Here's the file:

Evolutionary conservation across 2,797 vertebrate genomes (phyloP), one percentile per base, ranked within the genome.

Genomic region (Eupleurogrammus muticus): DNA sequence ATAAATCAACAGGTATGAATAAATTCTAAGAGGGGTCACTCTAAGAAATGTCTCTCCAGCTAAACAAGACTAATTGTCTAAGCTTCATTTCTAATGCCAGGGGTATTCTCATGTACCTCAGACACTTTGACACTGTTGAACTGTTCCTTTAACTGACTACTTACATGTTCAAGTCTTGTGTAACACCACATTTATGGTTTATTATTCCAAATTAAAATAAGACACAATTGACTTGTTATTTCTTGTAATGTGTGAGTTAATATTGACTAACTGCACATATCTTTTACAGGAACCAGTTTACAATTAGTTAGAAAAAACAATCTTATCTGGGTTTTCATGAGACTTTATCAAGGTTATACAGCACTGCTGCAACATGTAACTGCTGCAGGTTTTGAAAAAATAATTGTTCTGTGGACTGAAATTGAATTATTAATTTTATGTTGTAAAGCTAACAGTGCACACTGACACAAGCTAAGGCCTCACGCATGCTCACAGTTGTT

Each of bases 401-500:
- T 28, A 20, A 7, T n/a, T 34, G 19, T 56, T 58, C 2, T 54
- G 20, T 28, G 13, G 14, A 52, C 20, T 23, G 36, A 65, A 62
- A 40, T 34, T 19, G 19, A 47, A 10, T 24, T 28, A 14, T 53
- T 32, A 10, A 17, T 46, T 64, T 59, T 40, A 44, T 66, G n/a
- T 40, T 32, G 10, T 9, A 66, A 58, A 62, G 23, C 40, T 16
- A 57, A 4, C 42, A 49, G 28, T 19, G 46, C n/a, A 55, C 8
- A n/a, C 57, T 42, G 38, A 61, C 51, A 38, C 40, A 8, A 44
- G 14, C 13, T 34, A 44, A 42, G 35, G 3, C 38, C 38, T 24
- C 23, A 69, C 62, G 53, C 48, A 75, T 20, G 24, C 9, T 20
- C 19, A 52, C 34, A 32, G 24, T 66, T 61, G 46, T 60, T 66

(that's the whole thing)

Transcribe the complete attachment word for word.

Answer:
Evolutionary conservation across 2,797 vertebrate genomes (phyloP), one percentile per base, ranked within the genome.

Genomic region (Eupleurogrammus muticus): DNA sequence ATAAATCAACAGGTATGAATAAATTCTAAGAGGGGTCACTCTAAGAAATGTCTCTCCAGCTAAACAAGACTAATTGTCTAAGCTTCATTTCTAATGCCAGGGGTATTCTCATGTACCTCAGACACTTTGACACTGTTGAACTGTTCCTTTAACTGACTACTTACATGTTCAAGTCTTGTGTAACACCACATTTATGGTTTATTATTCCAAATTAAAATAAGACACAATTGACTTGTTATTTCTTGTAATGTGTGAGTTAATATTGACTAACTGCACATATCTTTTACAGGAACCAGTTTACAATTAGTTAGAAAAAACAATCTTATCTGGGTTTTCATGAGACTTTATCAAGGTTATACAGCACTGCTGCAACATGTAACTGCTGCAGGTTTTGAAAAAATAATTGTTCTGTGGACTGAAATTGAATTATTAATTTTATGTTGTAAAGCTAACAGTGCACACTGACACAAGCTAAGGCCTCACGCATGCTCACAGTTGTT

Each of bases 401-500:
- T 28, A 20, A 7, T n/a, T 34, G 19, T 56, T 58, C 2, T 54
- G 20, T 28, G 13, G 14, A 52, C 20, T 23, G 36, A 65, A 62
- A 40, T 34, T 19, G 19, A 47, A 10, T 24, T 28, A 14, T 53
- T 32, A 10, A 17, T 46, T 64, T 59, T 40, A 44, T 66, G n/a
- T 40, T 32, G 10, T 9, A 66, A 58, A 62, G 23, C 40, T 16
- A 57, A 4, C 42, A 49, G 28, T 19, G 46, C n/a, A 55, C 8
- A n/a, C 57, T 42, G 38, A 61, C 51, A 38, C 40, A 8, A 44
- G 14, C 13, T 34, A 44, A 42, G 35, G 3, C 38, C 38, T 24
- C 23, A 69, C 62, G 53, C 48, A 75, T 20, G 24, C 9, T 20
- C 19, A 52, C 34, A 32, G 24, T 66, T 61, G 46, T 60, T 66